If you remember from last post, we first were to travel to Kunming, then to Dali, then to Zhongdian (a.k.a. Shangri-la), and lastly to the small Napa Village outside Shangri-la. Kunming was wonderful. I could really imagine myself working here someday, actually. The weather is consistently comfortable the whole year-round. Typically, the temperature is 80s-60s during the summer, 70s-50s during the winter. The town is really lively due to the presence the prestigious and beautiful Yunnan University and a growing influence in the realm of South-East Asian trade. We stayed in the hotel/guest-house on the campus of Yunnan University, so the area close-by is student-oriented (read: packed with bars). But other than places to get hammered, there are fantastic little restaurants and shops that don't look totally corrupted by rich tourists.

The first night there, a small group of us (including our adorable Chinese professors) went on a walk around the neighborhood and found a relatively well-known local park called Cui Hu, which translates to Green Lake (pics: 1, 2). It was Saturday night, so tons of local musicians and dancers were out performing (pics:1, 2, 3), each act about 20 to 30 feet from the next.

The next day, we were paired up with students from Yunnan University and set to roam the town. Our 'guide' was a soft-spoken and short female graduate student who run us through the park again and showed us a bit of campus. We got to talking, and she was partly responsible for building up a lot of confidence in my Chinese aptitude that carried my through this trip. Here are some of the photos we took while on our walk: 1, 2, 3.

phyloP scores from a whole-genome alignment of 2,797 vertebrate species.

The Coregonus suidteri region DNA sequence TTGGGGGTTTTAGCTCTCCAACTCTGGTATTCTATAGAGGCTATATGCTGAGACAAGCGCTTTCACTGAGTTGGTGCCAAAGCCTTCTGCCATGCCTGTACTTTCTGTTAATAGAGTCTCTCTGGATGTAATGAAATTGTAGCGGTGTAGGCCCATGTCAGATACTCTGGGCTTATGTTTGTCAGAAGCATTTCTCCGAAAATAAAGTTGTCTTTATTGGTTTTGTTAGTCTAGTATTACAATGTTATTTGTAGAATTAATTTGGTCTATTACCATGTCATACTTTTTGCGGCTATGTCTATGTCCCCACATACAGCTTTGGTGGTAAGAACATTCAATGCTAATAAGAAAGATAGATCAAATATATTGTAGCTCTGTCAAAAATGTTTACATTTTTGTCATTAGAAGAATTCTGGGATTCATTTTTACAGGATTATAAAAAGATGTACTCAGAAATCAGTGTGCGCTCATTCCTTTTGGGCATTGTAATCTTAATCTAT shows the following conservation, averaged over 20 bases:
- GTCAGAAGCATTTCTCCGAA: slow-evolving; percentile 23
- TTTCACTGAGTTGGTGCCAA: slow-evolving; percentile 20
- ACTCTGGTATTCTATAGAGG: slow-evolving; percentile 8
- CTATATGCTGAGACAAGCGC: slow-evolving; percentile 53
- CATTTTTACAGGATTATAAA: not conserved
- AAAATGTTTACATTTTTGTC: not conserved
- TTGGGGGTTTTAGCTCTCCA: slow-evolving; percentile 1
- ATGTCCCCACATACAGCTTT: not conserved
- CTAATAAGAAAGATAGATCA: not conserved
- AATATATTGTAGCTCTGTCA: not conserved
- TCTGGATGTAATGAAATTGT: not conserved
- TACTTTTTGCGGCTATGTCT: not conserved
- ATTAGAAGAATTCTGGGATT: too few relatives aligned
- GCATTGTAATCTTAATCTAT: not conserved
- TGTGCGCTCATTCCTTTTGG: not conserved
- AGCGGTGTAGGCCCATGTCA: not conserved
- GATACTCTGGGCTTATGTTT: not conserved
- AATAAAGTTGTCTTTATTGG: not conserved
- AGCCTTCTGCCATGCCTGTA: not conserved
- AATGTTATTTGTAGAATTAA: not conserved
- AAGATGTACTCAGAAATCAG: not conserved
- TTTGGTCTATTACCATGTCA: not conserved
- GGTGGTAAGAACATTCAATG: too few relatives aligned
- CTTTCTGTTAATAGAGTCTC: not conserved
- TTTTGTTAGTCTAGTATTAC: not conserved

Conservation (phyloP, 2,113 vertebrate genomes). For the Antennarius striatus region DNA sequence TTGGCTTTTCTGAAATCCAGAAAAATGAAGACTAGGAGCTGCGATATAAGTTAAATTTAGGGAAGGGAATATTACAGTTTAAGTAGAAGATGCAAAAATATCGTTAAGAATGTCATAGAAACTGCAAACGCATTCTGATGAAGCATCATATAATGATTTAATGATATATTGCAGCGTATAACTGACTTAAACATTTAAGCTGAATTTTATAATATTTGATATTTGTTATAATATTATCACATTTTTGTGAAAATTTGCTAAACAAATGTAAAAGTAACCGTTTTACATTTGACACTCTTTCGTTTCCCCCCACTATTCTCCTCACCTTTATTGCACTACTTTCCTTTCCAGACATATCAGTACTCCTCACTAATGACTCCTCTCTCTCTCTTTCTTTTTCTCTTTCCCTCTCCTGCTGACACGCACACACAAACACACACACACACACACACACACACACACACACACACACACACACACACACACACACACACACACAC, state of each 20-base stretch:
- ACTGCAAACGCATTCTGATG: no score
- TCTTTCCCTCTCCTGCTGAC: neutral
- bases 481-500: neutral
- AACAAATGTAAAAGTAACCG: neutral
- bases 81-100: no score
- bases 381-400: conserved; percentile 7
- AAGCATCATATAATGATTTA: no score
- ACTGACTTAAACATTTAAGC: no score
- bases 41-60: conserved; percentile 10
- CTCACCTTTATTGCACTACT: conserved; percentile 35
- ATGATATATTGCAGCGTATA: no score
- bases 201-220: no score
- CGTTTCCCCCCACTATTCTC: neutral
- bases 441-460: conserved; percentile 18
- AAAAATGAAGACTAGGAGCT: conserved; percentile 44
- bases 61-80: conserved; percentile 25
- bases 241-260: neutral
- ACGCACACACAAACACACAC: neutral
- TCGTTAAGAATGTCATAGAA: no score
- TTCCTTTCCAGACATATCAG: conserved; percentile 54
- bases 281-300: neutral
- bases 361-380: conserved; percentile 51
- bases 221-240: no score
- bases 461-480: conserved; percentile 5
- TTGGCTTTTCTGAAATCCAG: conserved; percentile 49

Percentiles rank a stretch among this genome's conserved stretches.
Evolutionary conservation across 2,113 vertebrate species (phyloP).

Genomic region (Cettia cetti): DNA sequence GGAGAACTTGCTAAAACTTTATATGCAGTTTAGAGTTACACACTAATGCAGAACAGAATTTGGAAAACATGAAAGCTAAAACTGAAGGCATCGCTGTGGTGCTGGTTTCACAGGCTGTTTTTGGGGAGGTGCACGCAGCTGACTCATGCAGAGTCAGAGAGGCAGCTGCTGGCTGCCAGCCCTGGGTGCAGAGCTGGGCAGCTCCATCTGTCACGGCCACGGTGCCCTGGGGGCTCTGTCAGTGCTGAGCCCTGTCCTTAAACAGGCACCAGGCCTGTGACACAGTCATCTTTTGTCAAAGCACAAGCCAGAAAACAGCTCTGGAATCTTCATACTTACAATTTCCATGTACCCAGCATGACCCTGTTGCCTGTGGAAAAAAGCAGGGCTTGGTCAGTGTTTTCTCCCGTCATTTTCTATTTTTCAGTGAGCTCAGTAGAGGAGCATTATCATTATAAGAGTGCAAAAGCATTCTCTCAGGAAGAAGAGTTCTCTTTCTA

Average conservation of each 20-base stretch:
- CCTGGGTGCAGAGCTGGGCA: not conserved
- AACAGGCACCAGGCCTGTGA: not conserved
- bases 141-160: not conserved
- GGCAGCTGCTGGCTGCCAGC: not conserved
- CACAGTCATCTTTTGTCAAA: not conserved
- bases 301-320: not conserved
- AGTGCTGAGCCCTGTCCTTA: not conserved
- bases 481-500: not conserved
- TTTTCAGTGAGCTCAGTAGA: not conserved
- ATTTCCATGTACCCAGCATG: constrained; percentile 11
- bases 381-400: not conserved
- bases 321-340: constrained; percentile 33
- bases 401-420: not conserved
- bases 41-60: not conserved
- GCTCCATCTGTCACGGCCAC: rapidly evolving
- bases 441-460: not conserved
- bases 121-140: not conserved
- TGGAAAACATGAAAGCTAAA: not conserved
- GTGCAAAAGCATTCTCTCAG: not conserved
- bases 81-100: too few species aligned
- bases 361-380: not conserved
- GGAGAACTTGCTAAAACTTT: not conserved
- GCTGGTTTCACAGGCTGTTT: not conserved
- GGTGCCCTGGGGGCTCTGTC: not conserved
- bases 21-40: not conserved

That afternoon, we drove to the mountains at the edge of Kunmin, where there sits Xi Shan (西山). It's a relatively steep and well-known climb, partially carved out by Daoist ascetics centuries ago. On the route up, there are all sorts of cool statues and little shrines dedicated to Daoist deities. Pictures here:1,2,3,4,5,6,7,8,9,10.

That night, we hopped on a sleeper train to Dali. This was a bit of a strange experience. Each train car has about thirty 'rooms', which are really just three-walled partitions of the car. Each wall (other than the one that runs parallel with the train, which has a window) has three bunks: a lower one, middle one, and higher one. As things go, the ride was pretty comfortable, although damage to the train-tracks kept forcing us to stop every two hours or so on the 10 hour ride.

To be totally honest, I wasn't that impressed with Dali. It seems a lot like Estes Park back home. In Estes, there are fake log cabins that serve as storefronts, staffed by people in raccoon-hats selling kitschy tourist crap. Just replace the log cabins with buildings with glossed-green pagoda-style roofs, and the raccoon hats with traditional ethnic headdresses, and you've got Dali. Not a great an example here, but it gives you the idea.

I'm not being totally fair, here. Once you got off of the main drag, it turned out to be a really beautiful little town. Moreover, the afternoon we arrived, we rented out some cheap, rickety bikes and took a ride through the countryside (1,2,3,4,5). The day after, about half of our group drove out to Cai Shan, a historically-important mountain for the local Bai people who used to have Dali as their capital centuries ago. Very, very lush. It had that 'Crouching Tiger, Hidden Dragon' vibe to it. When it comes to the scenery in movies like that, they really don't make that stuff up (1,2,3,4,5,6,7,8,9,10)! And hey! It came with a number of beautiful fruit stands and larger-than-life Chinese chessboards. How could I go wrong?